Thursday, May 26, 2005

Foreshortening and Golden Retrievers


Click to enlarge
What could this be about you ask? Well in the past two days the two subjects have come up separately on Laura's blog. So I thought I would combine the two and do a sketch of my dog Dusty using foreshortening as a main ingredient. As you can see from the humongous nose, I was right in his face. His nose just a few inches away from me. This is a common pose for us when I have a treat and he's patiently waiting for it.

Here is my thought on foreshortening: There is no such thing.

OK, let me explain. When I am drawing or painting something in a representational way (non-abstract) I try to completely focus on the shapes of color and value in front me, and how they all relate to each other. All of this is in an effort to disassociate any "labels" in my mind from my subject. Such as this is the eye, this is the ear, and so on. It's called "Right Brain" thinking. For more on the subject read "Drawing on the Right Side of the Brain" by Betty Edwards. (and no, I'm not her agent)

Using a term like "foreshortening" in your mind while you are drawing is just another hook into the left-brained world of labels and symbols for things. In the end, my drawing has the same effect, I just didn't think of it as foreshortening while I was doing it. I just compared distances between shapes I see in the drawing of Dusty's face to his actual face while I'm drawing it.

Now if you will excuse me, I'll try not to trip on the way down from my soap box. :o)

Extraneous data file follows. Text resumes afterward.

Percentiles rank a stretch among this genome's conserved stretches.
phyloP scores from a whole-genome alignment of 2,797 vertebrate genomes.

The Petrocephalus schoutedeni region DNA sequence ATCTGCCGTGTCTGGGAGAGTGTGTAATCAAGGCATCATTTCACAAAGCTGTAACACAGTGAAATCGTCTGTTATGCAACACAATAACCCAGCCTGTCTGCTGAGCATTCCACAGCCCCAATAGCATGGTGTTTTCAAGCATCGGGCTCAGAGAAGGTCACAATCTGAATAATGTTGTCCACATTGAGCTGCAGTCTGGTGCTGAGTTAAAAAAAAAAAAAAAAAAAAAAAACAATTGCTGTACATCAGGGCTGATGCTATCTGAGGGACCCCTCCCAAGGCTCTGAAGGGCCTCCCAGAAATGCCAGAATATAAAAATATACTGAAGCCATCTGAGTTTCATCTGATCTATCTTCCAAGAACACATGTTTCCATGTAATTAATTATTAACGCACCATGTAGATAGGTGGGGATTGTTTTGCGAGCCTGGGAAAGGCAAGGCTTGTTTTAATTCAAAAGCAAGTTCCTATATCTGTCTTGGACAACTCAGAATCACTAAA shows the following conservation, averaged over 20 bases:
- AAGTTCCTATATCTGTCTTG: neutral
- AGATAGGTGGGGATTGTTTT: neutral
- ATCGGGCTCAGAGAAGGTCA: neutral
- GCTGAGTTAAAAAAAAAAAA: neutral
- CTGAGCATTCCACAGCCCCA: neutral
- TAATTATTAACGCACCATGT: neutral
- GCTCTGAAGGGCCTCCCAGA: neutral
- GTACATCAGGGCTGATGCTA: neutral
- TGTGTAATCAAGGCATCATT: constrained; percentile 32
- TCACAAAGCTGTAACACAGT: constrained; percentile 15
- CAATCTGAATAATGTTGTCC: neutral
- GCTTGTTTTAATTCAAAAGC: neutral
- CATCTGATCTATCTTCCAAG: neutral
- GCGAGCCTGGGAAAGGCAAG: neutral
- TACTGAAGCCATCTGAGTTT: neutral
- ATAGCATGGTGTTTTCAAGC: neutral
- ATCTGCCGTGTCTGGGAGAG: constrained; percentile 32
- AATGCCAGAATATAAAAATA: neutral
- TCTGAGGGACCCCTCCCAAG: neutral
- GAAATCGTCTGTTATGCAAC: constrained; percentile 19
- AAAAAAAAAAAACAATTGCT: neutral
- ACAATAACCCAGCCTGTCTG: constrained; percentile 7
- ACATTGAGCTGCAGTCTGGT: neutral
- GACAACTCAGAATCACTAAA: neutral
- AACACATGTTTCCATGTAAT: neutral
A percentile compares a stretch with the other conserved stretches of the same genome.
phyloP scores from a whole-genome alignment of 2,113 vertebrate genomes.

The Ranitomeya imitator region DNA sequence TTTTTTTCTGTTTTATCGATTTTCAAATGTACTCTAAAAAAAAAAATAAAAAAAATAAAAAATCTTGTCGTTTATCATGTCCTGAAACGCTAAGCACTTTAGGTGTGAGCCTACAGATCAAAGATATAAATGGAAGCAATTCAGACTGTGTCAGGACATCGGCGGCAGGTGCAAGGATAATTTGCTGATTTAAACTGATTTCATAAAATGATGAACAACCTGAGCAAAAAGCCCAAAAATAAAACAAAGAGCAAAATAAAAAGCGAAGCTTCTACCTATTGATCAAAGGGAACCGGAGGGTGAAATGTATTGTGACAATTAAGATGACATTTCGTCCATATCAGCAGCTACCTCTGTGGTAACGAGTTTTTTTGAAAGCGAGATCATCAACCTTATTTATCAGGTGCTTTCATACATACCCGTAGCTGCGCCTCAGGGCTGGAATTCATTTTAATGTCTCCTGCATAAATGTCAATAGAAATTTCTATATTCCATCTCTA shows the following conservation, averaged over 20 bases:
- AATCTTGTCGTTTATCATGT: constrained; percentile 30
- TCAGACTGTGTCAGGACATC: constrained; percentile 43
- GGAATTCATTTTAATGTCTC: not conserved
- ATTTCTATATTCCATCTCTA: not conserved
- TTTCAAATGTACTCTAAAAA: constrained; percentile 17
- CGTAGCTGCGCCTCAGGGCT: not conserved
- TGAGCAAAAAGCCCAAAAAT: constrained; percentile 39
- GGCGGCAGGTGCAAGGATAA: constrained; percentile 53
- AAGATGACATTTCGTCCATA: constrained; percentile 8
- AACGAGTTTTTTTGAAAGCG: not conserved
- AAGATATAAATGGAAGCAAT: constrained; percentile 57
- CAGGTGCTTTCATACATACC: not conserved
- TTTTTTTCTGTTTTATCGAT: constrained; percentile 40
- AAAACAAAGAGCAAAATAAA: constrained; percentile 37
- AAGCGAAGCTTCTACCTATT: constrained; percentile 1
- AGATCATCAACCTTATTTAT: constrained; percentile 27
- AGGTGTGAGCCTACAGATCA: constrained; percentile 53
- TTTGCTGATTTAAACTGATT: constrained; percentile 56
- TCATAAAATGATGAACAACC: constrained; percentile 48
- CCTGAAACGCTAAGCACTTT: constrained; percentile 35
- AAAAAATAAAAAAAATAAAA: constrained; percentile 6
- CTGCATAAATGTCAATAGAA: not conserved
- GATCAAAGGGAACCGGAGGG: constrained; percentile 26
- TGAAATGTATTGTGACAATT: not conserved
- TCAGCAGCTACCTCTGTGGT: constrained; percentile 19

24 comments:

Laura said...

WHOA!!!!!Chuck! This is one amazing drawing! Now I have to go back and see what you said on your soap box---first I had to register my intense delight with this great take on your dog's face! Fabuloso--but I guess I'm repeating myself.

Chuck Rose said...

Hey thanks. It's easy to draw such a sweet ol'face. I just love his floppy ol' jowls.

Courtney said...

It's been a long time since I picked up a pencil (or pen, or paint, etc.), but you kind of inspire me to try my hand, again, after all these years. I'm only afraid at how rusty I must be!

Chuck Rose said...

Hey, I know exactly how you feel. I feel that way every time I start a drawing or a pinting. I felt that way when I started this sketch today. The hardest part of painting is starting. But once you start, the fun begins. I have found that it helps me to say to myself that what I am working on is not precious. If I screw it up, so what. It's not like it's going into a museum, you know? It takes the pressure off. So as they say at Nike, Just Do It!

Linda said...

That's one sweet dog! I'll agree with you about the foreshortening when drawing from life; the problem comes when you draw from a photograph taken with a lens that views objects differently than does the human eye. A well known art magazine ran an article on a wonderful portrait artist recently -- he was technically GREAT, but a few of the pieces were obviously done from photographs and had problems with, well, foreshortening. Dusty, however, has no such flaws and is just perfect! :-) (now I'll get off my soapbox, too...)

Chuck Rose said...

Hmmm... could that be the recent article in The Artist's Magazine - The Portait Edition?

Jim said...